Robert Bruce Harris received his BSLA from the University of Illinois after serving in the U.S. Navy during World War I. Harris launched his design business in Chicago and planned a number of parks and schools. During this period, he laid his first golf course, Old Channel Trail Golf Course in Michigan in 1926.
When the Depression hit the United States, Harris decided to take over abandoned courses, renovate them, and open them up for public play. Due to difficulties in shortage of funds and labor, Harris established economical requirements in order for his courses to remain playable, something he incorporated later on in his design philosophy.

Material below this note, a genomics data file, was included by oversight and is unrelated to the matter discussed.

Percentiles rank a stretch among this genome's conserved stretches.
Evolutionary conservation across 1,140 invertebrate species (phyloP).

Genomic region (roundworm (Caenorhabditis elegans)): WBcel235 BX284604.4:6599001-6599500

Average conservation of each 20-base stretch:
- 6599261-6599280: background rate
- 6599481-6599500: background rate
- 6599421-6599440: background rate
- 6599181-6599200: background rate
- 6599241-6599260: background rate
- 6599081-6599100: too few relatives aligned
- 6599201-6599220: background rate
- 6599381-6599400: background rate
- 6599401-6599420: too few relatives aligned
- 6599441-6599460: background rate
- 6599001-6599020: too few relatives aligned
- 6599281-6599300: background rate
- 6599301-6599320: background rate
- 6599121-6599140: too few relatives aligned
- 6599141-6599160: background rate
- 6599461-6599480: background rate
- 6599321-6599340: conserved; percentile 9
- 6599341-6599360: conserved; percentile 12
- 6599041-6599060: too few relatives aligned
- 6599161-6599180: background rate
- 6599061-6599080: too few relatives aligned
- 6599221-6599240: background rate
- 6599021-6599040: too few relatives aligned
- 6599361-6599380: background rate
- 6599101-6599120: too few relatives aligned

After World War II, Harris devoted his full attention to golf course architecture and became one of the biggest names in his industry. By the 1950’s, he was busy designing courses in the Midwest and South and was estimated to design or remodel over 150 courses. During that time, he mentored several ASGCA members, such as Edward Lawrence Packard, David Gill, Dick Nugent, Ken Killian, and William James Spear.
With his background as a member of the American Society of Landscape Architects (ASLA), Harris applied that knowledge when he became one of the 14 founding members of ASGCA. Harris served as ASGCA President from 1947-1949, and was an ASGCA member for 29 years until his death in 1976.